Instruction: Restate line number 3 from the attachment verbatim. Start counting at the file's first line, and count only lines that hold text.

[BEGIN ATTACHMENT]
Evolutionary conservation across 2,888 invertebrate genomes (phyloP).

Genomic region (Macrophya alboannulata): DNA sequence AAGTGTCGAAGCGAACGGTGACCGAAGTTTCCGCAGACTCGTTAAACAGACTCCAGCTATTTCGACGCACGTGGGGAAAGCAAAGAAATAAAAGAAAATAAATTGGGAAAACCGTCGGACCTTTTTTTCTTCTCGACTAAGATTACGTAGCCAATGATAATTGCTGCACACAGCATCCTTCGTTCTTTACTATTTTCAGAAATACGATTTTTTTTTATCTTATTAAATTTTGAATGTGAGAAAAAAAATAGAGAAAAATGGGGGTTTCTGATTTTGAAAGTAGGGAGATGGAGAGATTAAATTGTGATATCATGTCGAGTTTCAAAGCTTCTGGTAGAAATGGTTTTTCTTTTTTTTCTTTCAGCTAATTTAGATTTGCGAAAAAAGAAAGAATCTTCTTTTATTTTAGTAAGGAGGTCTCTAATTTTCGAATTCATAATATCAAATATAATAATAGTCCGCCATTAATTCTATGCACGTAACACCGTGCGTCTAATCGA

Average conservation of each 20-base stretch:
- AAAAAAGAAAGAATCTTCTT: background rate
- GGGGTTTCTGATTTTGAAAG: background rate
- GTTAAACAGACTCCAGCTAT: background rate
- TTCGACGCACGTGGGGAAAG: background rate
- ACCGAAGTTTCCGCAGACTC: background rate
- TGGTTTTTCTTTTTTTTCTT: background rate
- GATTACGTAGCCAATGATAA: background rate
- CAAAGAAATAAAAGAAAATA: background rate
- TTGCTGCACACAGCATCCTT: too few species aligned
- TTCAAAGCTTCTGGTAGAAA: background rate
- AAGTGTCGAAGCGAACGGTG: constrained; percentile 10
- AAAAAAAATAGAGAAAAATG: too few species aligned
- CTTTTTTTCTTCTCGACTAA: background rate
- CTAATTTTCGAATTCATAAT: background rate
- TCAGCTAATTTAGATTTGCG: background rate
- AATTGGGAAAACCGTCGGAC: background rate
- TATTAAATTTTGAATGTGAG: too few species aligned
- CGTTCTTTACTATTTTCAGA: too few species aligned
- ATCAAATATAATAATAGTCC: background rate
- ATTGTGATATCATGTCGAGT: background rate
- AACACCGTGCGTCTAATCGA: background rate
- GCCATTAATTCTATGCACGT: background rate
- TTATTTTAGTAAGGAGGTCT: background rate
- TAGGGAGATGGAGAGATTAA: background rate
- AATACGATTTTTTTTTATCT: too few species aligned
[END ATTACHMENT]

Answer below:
Average conservation of each 20-base stretch: